I was lucky enough to stumble upon a book reading by Stefanie Syman this weekend at YogaWorks Soho. Her book / seven-year research project, The Subtle Body: The Story of Yoga in America hit shelves this summer, and taught me a lot about the ways that Americans have interpreted “yoga” over the years. (Thanks Anya Porter, host of Saturday’s Breakti, for teaching the free community class beforehand!)
Stefanie talked about several notable shifts in the yoga community. The first, in the early 70’s, when Iyengar and other teachers were reclaiming yoga from its “dirty hippie” associations with the psychadelic 60’s. Iyengar forbade chanting and meditation in classes, and many teachers followed their gurus’ direct instructions to secularize yoga, to “save” it from irrelevance. Yoga could cure insomnia, help your back pain; you didn’t need to worry about the spirituality.
But, moving yoga completely into the realm of physical fitness meant that, in the 80’s, it couldn’t compete with aerobics or Jazzercise. It was seen as too gentle, too soft. So I guess that explains the rise of Bikram, Ashtanga, and other “power” yogas. Yoga teachers wanted to prove its strength. And now maybe we’re ready to again see its spiritual side.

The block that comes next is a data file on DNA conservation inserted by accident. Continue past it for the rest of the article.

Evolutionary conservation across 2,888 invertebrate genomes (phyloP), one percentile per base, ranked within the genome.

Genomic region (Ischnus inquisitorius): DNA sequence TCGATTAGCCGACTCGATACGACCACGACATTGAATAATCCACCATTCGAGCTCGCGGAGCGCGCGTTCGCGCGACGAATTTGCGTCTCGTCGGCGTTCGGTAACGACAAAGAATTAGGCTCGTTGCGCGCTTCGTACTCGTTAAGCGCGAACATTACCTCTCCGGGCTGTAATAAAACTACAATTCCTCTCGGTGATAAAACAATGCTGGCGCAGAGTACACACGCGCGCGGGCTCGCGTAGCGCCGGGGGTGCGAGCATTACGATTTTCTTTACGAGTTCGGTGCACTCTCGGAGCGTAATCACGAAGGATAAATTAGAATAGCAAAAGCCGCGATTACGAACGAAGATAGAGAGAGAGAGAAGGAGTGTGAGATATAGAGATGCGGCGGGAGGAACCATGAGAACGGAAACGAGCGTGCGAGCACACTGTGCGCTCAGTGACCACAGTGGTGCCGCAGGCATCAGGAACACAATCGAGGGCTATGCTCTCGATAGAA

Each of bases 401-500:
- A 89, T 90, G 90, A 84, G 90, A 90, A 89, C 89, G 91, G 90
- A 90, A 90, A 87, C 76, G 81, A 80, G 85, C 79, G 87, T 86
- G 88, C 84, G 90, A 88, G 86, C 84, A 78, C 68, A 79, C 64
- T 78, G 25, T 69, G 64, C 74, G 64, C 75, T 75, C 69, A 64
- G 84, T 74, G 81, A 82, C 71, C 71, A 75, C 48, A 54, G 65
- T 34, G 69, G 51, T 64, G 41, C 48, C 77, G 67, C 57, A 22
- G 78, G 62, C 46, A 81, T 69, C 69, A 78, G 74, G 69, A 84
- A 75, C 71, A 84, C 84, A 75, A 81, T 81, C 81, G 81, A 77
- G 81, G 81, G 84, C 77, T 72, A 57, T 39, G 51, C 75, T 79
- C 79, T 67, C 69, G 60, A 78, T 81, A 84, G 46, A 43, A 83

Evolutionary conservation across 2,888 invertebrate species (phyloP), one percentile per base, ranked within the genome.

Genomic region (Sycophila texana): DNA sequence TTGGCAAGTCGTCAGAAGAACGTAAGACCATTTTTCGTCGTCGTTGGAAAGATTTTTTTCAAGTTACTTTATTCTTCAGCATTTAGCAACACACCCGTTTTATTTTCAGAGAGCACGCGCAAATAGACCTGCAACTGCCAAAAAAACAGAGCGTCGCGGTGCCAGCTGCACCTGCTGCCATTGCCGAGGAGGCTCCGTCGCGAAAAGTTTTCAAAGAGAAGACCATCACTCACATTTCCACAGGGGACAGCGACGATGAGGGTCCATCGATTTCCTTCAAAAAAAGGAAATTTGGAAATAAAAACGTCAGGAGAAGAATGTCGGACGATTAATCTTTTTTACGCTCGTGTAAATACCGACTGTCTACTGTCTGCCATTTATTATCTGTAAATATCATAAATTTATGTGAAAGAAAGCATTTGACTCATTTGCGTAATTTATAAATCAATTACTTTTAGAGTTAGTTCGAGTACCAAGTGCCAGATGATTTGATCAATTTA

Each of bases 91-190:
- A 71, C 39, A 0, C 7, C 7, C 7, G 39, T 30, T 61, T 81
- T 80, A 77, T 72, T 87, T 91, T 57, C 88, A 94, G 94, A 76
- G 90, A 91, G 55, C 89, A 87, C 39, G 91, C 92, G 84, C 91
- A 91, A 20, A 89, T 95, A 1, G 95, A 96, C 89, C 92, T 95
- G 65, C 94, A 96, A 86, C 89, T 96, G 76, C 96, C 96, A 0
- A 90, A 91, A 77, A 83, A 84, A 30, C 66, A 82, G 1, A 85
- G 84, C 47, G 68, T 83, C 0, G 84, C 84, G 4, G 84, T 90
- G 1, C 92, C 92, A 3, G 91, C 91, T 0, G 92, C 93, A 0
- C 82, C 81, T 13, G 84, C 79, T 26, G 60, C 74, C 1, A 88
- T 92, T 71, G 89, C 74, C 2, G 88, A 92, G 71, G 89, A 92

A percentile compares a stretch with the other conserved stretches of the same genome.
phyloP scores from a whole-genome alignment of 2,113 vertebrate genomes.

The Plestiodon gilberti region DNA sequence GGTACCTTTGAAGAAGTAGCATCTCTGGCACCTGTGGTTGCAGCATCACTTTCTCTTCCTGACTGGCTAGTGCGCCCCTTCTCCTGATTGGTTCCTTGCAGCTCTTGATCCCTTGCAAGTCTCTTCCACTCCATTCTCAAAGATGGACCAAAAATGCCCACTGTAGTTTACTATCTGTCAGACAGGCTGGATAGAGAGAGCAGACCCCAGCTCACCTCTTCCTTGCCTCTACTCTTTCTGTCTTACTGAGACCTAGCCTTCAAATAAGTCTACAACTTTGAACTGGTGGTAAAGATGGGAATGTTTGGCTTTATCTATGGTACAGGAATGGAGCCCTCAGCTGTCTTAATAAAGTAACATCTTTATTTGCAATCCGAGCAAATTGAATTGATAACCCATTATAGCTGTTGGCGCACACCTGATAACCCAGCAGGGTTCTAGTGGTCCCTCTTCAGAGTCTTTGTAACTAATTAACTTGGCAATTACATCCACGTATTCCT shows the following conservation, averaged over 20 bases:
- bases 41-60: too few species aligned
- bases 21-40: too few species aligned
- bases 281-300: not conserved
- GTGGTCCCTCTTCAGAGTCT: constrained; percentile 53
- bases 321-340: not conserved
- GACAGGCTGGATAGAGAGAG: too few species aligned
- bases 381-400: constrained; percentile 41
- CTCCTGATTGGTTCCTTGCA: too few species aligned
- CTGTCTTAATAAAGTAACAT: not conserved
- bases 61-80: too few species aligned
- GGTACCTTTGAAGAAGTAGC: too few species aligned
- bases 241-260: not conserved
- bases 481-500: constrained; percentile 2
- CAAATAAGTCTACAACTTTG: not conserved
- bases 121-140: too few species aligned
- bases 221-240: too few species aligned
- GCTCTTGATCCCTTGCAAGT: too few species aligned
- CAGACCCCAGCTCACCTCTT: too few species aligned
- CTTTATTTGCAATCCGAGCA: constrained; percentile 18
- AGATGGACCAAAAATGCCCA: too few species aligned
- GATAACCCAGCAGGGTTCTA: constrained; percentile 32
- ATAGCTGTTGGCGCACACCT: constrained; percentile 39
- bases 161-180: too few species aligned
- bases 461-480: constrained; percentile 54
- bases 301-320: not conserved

I’m not saying that yoga needs to compete, or be popular. It’s just kind of an interesting question of identity. A simpler presentation is more popular in the short term, but a more integrated persona (encompassing both physicality and philosophy) is more lasting.
The other interesting discussion concerned the monetization of yoga. She said that even Rolls-Royce affecianado Bikram started his LA studio with just a donation box. American friends told him it would never work — and indeed, it wouldn’t. India has a strong tradition of generosity towards teachers. All students give what they can; rich students give a LOT. In America, people would often give nothing, and sometimes steal the donations. So yoga teachers are forced to sell their services as retail. We can stop feeling guilty now.
(Yes, some teachers get a bit out of control with the money/fame, or pursuit of it. But the “guru” relationship/title is a whole complex topic.)
Read Stefanie’s book to get the direct quotes. It introduced me to a lot of characters I’d not known, and a lot of cool stories. (e.g.: Thoreau, out at Walden, was practicing yoga from a book. You can call him the first American yogi.) You can find the book on Amazon (including Kindle/iPad versions), or at your local library. Thanks, Stefanie, for your hard work!